Proofs of Retrievability (PoR), introduced by Juels and Kaliski, allow the client to store a file $F$ on an untrusted server, and later run an efficient audit protocol in which the server proves that it (still) possesses the client's data. Constructions of PoR schemes attempt to minimize the client and server storage, the communication complexity of an audit, and even the number of file-blocks accessed by the server during the audit. In this work, we identify several different variants of the problem (such as bounded-use vs. unbounded-use, knowledge-soundness vs. information-soundness), and giving nearly optimal PoR schemes for each of these variants. Our constructions either improve (and generalize) the prior PoR constructions, or give the first known PoR schemes with the required properties. In particular, we \begin{itemize} \item Formally prove the security of an (optimized) variant of the bounded-use scheme of Juels and Kaliski~\cite{JuelsK07}, without making any simplifying assumptions on the behavior of the adversary. \item Build the first unbounded-use PoR scheme where the communication complexity is linear in the security parameter and which does not rely on Random Oracles, resolving an open question of Shacham and Waters~\cite{ShachamW08}. \item Build the first bounded-use scheme with {\em information-theoretic} security. \end{itemize} The main insight of our work comes from a simple connection between PoR schemes and the notion of {\em hardness amplification}, extensively studied in complexity theory. In particular, our improvements come from first abstracting a purely information-theoretic notion of {\em PoR codes}, and then building nearly optimal PoR codes using state-of-the-art tools from coding and complexity theory.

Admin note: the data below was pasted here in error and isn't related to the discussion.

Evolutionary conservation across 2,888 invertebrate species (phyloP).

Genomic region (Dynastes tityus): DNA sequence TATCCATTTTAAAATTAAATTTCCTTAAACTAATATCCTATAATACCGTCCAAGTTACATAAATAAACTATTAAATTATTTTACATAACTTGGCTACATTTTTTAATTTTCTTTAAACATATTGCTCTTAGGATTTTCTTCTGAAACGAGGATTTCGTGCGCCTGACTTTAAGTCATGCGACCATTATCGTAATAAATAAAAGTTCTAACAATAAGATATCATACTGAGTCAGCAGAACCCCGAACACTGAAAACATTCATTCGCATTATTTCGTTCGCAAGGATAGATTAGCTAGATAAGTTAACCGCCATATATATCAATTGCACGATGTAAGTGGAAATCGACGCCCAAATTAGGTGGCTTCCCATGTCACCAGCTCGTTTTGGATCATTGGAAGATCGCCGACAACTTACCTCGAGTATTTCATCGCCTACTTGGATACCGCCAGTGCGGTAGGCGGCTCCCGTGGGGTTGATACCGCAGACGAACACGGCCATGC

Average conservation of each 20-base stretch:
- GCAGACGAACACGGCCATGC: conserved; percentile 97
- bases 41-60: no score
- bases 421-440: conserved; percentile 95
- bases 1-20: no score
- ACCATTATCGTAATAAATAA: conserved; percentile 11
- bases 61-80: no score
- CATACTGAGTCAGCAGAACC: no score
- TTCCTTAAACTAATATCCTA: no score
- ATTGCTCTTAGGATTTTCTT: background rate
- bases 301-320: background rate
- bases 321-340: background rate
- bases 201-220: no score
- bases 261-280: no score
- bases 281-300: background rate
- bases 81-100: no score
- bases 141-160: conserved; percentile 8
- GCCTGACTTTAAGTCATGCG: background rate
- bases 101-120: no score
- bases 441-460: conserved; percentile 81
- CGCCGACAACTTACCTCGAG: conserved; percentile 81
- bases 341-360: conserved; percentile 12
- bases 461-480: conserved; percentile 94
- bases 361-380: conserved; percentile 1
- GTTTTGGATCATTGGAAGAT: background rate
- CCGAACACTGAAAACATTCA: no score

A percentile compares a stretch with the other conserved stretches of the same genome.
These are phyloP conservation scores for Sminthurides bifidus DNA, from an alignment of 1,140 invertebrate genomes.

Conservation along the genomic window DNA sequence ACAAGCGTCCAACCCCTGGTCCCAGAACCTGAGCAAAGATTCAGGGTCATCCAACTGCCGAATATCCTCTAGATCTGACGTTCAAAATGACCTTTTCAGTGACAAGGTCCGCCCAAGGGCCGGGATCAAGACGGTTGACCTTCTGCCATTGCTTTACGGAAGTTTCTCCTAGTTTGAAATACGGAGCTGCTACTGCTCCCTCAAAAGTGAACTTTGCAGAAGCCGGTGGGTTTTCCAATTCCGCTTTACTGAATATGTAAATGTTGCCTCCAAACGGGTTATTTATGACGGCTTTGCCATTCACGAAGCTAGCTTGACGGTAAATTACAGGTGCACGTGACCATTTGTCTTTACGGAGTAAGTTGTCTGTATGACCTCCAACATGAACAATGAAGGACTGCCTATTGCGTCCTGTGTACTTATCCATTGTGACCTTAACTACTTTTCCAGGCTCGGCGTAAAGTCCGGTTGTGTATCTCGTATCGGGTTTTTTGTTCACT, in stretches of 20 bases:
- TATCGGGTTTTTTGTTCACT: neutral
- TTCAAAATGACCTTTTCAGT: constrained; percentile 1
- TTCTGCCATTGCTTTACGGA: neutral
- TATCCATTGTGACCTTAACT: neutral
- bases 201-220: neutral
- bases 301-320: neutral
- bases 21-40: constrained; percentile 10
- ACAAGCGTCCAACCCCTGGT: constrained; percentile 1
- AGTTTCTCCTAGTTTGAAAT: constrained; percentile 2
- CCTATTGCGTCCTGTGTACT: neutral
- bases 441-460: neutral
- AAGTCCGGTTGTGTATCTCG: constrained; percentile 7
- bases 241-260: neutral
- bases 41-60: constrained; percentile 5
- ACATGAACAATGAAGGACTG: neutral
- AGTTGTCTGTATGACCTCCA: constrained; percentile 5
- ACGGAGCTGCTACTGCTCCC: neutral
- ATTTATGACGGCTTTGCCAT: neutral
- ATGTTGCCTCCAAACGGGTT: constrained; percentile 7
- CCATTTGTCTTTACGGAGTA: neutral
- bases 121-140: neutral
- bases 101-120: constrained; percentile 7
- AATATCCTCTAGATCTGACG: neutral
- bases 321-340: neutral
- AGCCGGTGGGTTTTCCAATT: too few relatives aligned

2008
TCC
2008
TCC
2008
JOFC
2008
TCC
2008
EPRINT